Not seldom the functions of these three great departments of human knowledge and progress are merged into one, so far as general opinion may reach, while the fact is they may be as distinct as any separate departments in any one art. The scientist deals with the qualities of matter and the laws which govern them separately or in combination. He is, or sjiould be, in close communion with Nature, a student in her school, and a progressionist into her mysteries. He grasps the bare crags of knowledge, climbs to their summits, or explores their caverns. He notes the substances with which Nature works and the methods and agents of her working. Some times from the knowledge thus gained he becomes, himself, an inventor, but usually his investigations are too absorbing for him to relax his efforts in this direction, and he is satisfied with the almost endless vistas that open to him as he clears away the rubbish left by previous explorers and surmounts the obstacles placed by Nature herself. It is a noble department of human endeavor, as its demands are large, its obstacles formidable, and its rewards glorious. Moreover its field, although patiently worked by his predecessors, is ample enough for the exercise of all the energy and determination of the scientific explorer. However many may have scoured the ground before him, there are points of interest they have never seen, and mines of wealth they have never discovered only dreamed of. But even if the scientific explorer is content to traverse paths already worn bare by the feet of his predecessors, he will not infrequently find unnoticed flowers by the roadside and rejected gems in the dust of the way. He prepares the way, by his accumulations of facts and his series of theoretical suggestions, for the inventor, who asks only the opportunity and means to give a living form to the scientist's discoveries. The inventor must have a practical mind, whether he has a practical knowledge of mechanics or not. The constructive faculty is absolutely necessary to the inventor. He takes the facts discovered by the scientist and gives them form, which the mere student never could have done. In his hands the crude or bare facts of scientific investigation, in connection with the experiments necessary to their development, assume form and may be brought forth into useful shapes to bless and assist toiling millions, instead of merely astonishing and entertaining gaping audiences. The curious experiment becomes under him the useful possibility; the discovery of the student becomes to him a suggestion of practical use ; facts, or even possibilities, are to him living realities. But it is the mechanic who elaborates the idea of the inventor. He it is who clothes it with a practical form, furnishes it with nerves of steel and muscles of iron, and endows it with life and motion. Without his skill the result of the scientist's search and of the inventor's thought would be comparatively valueless. Indeed, his skill is frequently the only means of making the inventor's idea useful. In short, the mechanic, who as the model maker elaborates the inventor's idea, is often the real inventor. The crude, unworkmanlike contrivance of the inventor, that in his unskillful hands is merely a travesty on a machine, is made to assume form, proportions, elegance, and efficiency. So valuable is mechanical skill to the perfection of an invention that it is not surprising that practical mechanics constitute the large proportion of invent' ors. But if valuable inventions are often made by unskilled persons, it is seldom they are successful until after they have passed through the hands of the mechanic ; and sometimes the addition or alteration, made by the mechanic and modestly termed an improvement, is the element of the inventor's success.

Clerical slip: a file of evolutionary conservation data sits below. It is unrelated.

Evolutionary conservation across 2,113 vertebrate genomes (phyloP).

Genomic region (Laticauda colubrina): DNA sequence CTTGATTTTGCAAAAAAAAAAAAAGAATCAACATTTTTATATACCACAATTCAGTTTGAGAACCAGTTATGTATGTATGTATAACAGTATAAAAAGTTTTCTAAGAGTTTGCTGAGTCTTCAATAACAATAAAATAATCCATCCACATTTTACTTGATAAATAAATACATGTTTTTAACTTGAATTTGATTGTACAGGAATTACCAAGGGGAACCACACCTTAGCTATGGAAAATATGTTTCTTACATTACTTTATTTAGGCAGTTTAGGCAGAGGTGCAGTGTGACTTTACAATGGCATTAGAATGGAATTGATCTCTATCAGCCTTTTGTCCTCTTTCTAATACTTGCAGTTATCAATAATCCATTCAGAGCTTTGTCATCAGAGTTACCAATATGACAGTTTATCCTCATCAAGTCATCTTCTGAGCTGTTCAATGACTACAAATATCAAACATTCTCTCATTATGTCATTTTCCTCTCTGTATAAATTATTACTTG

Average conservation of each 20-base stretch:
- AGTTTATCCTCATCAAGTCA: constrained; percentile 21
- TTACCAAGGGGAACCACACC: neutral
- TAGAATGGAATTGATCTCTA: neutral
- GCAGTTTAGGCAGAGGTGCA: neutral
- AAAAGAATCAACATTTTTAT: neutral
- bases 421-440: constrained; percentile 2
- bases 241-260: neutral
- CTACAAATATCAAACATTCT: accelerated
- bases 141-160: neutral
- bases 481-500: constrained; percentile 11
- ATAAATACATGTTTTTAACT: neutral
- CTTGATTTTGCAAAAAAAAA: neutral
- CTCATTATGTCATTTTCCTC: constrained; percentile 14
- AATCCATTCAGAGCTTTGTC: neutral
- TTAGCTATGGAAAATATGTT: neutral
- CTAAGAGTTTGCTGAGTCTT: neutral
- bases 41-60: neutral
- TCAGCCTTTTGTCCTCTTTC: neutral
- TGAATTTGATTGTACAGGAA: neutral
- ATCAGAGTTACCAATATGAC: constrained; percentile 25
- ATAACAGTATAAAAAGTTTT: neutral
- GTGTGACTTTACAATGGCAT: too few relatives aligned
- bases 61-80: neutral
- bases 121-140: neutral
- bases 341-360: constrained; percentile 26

This article was originally published with the title "The Scientist, Inventor, and Mechanic" in Scientific American 20, 15, 233 (April 1869)